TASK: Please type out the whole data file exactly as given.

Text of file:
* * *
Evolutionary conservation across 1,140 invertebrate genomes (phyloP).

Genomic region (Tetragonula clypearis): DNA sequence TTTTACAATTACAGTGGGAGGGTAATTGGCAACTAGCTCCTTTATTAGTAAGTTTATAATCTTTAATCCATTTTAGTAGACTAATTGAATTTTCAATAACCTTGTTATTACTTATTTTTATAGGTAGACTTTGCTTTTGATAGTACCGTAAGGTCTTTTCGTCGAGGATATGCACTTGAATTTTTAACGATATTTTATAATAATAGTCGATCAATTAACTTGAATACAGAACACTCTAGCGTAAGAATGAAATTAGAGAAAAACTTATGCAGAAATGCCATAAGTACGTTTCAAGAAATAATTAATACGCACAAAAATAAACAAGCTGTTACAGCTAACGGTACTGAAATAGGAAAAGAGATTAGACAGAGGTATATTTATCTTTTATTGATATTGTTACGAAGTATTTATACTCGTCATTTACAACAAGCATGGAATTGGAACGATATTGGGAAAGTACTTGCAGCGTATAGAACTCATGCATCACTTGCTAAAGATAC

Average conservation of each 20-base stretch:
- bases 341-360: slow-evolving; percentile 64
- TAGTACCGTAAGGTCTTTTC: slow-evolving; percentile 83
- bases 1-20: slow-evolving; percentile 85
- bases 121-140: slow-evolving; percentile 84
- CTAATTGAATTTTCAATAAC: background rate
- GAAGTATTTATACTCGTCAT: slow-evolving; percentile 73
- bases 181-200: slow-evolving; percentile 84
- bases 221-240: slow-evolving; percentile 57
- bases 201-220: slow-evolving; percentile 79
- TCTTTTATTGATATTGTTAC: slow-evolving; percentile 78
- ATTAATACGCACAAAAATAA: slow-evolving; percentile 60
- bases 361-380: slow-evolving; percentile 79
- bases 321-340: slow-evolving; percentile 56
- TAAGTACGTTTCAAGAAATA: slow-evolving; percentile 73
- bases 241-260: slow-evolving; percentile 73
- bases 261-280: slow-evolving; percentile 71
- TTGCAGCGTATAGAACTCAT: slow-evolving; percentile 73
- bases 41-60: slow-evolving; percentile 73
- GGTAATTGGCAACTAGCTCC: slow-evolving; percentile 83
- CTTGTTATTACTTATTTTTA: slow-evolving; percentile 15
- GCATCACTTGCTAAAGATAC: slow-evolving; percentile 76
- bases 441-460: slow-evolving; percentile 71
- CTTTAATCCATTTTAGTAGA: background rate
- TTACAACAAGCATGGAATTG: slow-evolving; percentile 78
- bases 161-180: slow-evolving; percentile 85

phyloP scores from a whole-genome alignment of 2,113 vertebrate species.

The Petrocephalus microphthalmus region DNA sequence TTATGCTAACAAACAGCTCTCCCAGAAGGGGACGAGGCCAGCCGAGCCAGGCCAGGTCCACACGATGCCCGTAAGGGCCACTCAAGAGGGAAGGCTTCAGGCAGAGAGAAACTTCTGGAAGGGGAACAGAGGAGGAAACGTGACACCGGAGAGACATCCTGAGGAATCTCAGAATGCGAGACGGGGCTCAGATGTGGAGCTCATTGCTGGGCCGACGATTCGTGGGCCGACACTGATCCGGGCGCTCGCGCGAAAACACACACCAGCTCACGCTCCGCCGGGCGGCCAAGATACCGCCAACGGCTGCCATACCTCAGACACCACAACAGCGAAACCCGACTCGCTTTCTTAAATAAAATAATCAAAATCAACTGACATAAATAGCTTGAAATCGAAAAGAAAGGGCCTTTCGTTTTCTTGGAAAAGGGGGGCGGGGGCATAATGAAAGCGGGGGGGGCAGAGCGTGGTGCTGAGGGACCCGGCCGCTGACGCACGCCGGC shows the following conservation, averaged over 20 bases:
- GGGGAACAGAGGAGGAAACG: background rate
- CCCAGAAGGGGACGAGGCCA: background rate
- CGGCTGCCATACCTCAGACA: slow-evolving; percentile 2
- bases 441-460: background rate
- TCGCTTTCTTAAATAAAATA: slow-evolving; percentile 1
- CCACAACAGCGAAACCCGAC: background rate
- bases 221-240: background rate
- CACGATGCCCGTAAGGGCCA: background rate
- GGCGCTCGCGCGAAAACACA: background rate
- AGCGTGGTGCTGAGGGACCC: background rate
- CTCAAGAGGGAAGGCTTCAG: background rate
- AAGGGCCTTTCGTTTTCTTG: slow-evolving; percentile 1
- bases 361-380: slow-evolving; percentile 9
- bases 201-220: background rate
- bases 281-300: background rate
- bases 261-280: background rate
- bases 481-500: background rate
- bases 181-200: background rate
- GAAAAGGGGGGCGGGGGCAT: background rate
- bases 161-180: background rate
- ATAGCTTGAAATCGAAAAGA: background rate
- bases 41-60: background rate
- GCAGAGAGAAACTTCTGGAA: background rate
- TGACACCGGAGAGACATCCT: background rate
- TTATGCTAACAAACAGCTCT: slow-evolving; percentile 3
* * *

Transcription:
Evolutionary conservation across 1,140 invertebrate genomes (phyloP).

Genomic region (Tetragonula clypearis): DNA sequence TTTTACAATTACAGTGGGAGGGTAATTGGCAACTAGCTCCTTTATTAGTAAGTTTATAATCTTTAATCCATTTTAGTAGACTAATTGAATTTTCAATAACCTTGTTATTACTTATTTTTATAGGTAGACTTTGCTTTTGATAGTACCGTAAGGTCTTTTCGTCGAGGATATGCACTTGAATTTTTAACGATATTTTATAATAATAGTCGATCAATTAACTTGAATACAGAACACTCTAGCGTAAGAATGAAATTAGAGAAAAACTTATGCAGAAATGCCATAAGTACGTTTCAAGAAATAATTAATACGCACAAAAATAAACAAGCTGTTACAGCTAACGGTACTGAAATAGGAAAAGAGATTAGACAGAGGTATATTTATCTTTTATTGATATTGTTACGAAGTATTTATACTCGTCATTTACAACAAGCATGGAATTGGAACGATATTGGGAAAGTACTTGCAGCGTATAGAACTCATGCATCACTTGCTAAAGATAC

Average conservation of each 20-base stretch:
- bases 341-360: slow-evolving; percentile 64
- TAGTACCGTAAGGTCTTTTC: slow-evolving; percentile 83
- bases 1-20: slow-evolving; percentile 85
- bases 121-140: slow-evolving; percentile 84
- CTAATTGAATTTTCAATAAC: background rate
- GAAGTATTTATACTCGTCAT: slow-evolving; percentile 73
- bases 181-200: slow-evolving; percentile 84
- bases 221-240: slow-evolving; percentile 57
- bases 201-220: slow-evolving; percentile 79
- TCTTTTATTGATATTGTTAC: slow-evolving; percentile 78
- ATTAATACGCACAAAAATAA: slow-evolving; percentile 60
- bases 361-380: slow-evolving; percentile 79
- bases 321-340: slow-evolving; percentile 56
- TAAGTACGTTTCAAGAAATA: slow-evolving; percentile 73
- bases 241-260: slow-evolving; percentile 73
- bases 261-280: slow-evolving; percentile 71
- TTGCAGCGTATAGAACTCAT: slow-evolving; percentile 73
- bases 41-60: slow-evolving; percentile 73
- GGTAATTGGCAACTAGCTCC: slow-evolving; percentile 83
- CTTGTTATTACTTATTTTTA: slow-evolving; percentile 15
- GCATCACTTGCTAAAGATAC: slow-evolving; percentile 76
- bases 441-460: slow-evolving; percentile 71
- CTTTAATCCATTTTAGTAGA: background rate
- TTACAACAAGCATGGAATTG: slow-evolving; percentile 78
- bases 161-180: slow-evolving; percentile 85

phyloP scores from a whole-genome alignment of 2,113 vertebrate species.

The Petrocephalus microphthalmus region DNA sequence TTATGCTAACAAACAGCTCTCCCAGAAGGGGACGAGGCCAGCCGAGCCAGGCCAGGTCCACACGATGCCCGTAAGGGCCACTCAAGAGGGAAGGCTTCAGGCAGAGAGAAACTTCTGGAAGGGGAACAGAGGAGGAAACGTGACACCGGAGAGACATCCTGAGGAATCTCAGAATGCGAGACGGGGCTCAGATGTGGAGCTCATTGCTGGGCCGACGATTCGTGGGCCGACACTGATCCGGGCGCTCGCGCGAAAACACACACCAGCTCACGCTCCGCCGGGCGGCCAAGATACCGCCAACGGCTGCCATACCTCAGACACCACAACAGCGAAACCCGACTCGCTTTCTTAAATAAAATAATCAAAATCAACTGACATAAATAGCTTGAAATCGAAAAGAAAGGGCCTTTCGTTTTCTTGGAAAAGGGGGGCGGGGGCATAATGAAAGCGGGGGGGGCAGAGCGTGGTGCTGAGGGACCCGGCCGCTGACGCACGCCGGC shows the following conservation, averaged over 20 bases:
- GGGGAACAGAGGAGGAAACG: background rate
- CCCAGAAGGGGACGAGGCCA: background rate
- CGGCTGCCATACCTCAGACA: slow-evolving; percentile 2
- bases 441-460: background rate
- TCGCTTTCTTAAATAAAATA: slow-evolving; percentile 1
- CCACAACAGCGAAACCCGAC: background rate
- bases 221-240: background rate
- CACGATGCCCGTAAGGGCCA: background rate
- GGCGCTCGCGCGAAAACACA: background rate
- AGCGTGGTGCTGAGGGACCC: background rate
- CTCAAGAGGGAAGGCTTCAG: background rate
- AAGGGCCTTTCGTTTTCTTG: slow-evolving; percentile 1
- bases 361-380: slow-evolving; percentile 9
- bases 201-220: background rate
- bases 281-300: background rate
- bases 261-280: background rate
- bases 481-500: background rate
- bases 181-200: background rate
- GAAAAGGGGGGCGGGGGCAT: background rate
- bases 161-180: background rate
- ATAGCTTGAAATCGAAAAGA: background rate
- bases 41-60: background rate
- GCAGAGAGAAACTTCTGGAA: background rate
- TGACACCGGAGAGACATCCT: background rate
- TTATGCTAACAAACAGCTCT: slow-evolving; percentile 3